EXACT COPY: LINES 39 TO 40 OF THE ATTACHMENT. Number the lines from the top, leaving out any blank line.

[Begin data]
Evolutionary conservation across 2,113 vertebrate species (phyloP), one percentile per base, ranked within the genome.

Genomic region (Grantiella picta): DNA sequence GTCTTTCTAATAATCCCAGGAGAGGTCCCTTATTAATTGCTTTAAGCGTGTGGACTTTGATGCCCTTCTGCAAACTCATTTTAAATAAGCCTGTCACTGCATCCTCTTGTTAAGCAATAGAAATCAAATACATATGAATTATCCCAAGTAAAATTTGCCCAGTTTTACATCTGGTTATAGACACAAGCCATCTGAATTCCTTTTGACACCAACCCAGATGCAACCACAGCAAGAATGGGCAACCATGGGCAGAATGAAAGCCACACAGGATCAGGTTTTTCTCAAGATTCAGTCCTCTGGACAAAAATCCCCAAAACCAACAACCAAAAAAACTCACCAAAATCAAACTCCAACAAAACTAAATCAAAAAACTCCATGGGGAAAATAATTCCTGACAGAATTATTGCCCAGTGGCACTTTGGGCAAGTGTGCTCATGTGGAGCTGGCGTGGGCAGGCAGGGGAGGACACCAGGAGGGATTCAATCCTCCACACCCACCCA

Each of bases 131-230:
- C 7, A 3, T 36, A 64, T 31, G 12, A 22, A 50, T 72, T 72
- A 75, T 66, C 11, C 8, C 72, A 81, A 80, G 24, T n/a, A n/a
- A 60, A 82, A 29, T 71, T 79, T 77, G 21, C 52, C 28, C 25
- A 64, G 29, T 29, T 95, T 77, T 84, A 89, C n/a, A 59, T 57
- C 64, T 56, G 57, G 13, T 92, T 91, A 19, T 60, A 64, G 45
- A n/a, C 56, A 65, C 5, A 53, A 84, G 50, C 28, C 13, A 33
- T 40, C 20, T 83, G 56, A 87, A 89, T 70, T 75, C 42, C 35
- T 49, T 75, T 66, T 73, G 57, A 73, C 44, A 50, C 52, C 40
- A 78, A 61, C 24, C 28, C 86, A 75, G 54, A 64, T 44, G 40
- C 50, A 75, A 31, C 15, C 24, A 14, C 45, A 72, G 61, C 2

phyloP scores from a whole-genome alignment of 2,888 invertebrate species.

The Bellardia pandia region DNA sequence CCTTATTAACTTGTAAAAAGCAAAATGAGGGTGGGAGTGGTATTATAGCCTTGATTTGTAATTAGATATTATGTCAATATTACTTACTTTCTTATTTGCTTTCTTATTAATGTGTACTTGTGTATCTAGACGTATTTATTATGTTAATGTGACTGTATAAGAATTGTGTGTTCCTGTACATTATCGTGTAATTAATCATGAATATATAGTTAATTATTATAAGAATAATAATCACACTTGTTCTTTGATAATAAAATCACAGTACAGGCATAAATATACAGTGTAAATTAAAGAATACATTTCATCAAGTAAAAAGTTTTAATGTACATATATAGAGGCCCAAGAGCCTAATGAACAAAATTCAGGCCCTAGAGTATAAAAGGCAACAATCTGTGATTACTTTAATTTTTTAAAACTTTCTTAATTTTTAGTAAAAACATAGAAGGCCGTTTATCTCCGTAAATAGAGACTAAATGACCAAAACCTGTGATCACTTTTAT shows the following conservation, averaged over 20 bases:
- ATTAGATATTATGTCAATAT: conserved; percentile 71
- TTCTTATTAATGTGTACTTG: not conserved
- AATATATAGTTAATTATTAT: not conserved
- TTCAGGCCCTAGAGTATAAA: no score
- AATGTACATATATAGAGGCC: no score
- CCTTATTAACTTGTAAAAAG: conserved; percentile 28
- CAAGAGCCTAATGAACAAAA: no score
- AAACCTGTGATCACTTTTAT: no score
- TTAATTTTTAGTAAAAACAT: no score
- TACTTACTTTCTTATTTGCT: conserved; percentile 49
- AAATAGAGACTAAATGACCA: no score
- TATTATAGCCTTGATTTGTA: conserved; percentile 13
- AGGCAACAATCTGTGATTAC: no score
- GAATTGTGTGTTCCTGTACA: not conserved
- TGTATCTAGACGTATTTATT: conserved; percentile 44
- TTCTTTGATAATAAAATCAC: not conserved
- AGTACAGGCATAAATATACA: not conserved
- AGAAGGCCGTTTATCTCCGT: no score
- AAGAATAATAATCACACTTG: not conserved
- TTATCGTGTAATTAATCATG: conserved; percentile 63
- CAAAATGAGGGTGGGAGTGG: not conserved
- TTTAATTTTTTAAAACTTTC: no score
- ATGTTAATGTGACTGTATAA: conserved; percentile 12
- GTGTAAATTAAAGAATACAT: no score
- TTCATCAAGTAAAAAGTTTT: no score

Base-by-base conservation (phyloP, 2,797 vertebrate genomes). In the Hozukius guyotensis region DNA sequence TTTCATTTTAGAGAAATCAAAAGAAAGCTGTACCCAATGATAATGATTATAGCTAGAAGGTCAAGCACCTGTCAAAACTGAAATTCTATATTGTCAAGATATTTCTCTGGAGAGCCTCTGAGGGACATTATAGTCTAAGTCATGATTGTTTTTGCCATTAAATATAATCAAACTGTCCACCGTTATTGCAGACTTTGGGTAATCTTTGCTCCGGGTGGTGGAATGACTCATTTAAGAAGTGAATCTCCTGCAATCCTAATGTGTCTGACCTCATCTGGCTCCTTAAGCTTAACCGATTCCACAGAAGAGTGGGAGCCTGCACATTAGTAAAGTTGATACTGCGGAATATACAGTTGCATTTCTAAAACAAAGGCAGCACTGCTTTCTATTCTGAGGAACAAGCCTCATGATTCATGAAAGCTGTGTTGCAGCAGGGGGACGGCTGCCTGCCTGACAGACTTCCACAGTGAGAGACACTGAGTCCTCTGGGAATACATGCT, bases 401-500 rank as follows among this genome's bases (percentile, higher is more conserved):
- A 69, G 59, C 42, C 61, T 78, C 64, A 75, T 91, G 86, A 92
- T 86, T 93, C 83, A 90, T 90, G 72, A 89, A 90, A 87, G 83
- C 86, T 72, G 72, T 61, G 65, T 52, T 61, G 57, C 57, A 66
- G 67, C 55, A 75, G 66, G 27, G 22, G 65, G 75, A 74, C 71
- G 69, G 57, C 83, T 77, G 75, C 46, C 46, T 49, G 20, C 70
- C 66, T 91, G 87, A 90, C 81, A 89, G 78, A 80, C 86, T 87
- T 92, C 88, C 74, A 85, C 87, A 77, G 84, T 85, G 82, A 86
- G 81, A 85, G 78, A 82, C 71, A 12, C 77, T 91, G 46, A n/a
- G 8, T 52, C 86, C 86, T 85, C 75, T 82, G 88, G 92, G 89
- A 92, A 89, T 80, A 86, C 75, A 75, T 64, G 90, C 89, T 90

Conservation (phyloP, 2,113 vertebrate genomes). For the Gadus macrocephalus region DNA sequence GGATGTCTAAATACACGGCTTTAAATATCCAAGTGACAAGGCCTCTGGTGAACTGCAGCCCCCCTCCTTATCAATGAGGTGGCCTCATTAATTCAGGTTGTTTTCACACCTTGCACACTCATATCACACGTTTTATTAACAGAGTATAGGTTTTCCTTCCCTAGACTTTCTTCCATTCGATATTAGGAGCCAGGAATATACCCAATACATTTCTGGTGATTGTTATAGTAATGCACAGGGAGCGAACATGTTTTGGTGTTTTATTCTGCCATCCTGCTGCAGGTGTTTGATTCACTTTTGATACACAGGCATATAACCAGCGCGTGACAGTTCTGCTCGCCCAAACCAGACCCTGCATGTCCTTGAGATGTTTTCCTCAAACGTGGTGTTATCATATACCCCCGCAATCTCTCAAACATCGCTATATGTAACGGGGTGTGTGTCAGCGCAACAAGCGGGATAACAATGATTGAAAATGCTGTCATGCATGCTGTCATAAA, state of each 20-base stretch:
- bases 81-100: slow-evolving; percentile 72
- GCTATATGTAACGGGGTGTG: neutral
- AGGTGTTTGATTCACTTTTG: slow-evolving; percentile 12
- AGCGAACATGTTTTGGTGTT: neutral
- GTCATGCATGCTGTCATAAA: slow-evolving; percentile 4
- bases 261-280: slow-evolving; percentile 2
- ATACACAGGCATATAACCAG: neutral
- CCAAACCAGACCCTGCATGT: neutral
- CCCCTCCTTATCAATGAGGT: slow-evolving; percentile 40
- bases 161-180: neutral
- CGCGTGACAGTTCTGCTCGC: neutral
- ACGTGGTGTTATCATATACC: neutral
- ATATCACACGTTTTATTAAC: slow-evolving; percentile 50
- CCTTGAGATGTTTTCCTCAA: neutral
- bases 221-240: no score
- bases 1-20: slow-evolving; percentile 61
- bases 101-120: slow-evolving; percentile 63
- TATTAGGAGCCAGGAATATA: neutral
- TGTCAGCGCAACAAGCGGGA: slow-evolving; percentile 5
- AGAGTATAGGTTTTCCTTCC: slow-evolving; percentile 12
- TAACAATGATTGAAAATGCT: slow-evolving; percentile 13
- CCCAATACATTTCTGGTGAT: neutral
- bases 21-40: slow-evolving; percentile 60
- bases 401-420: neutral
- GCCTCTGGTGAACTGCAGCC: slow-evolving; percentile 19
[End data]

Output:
- GTGTAAATTAAAGAATACAT: no score
- TTCATCAAGTAAAAAGTTTT: no score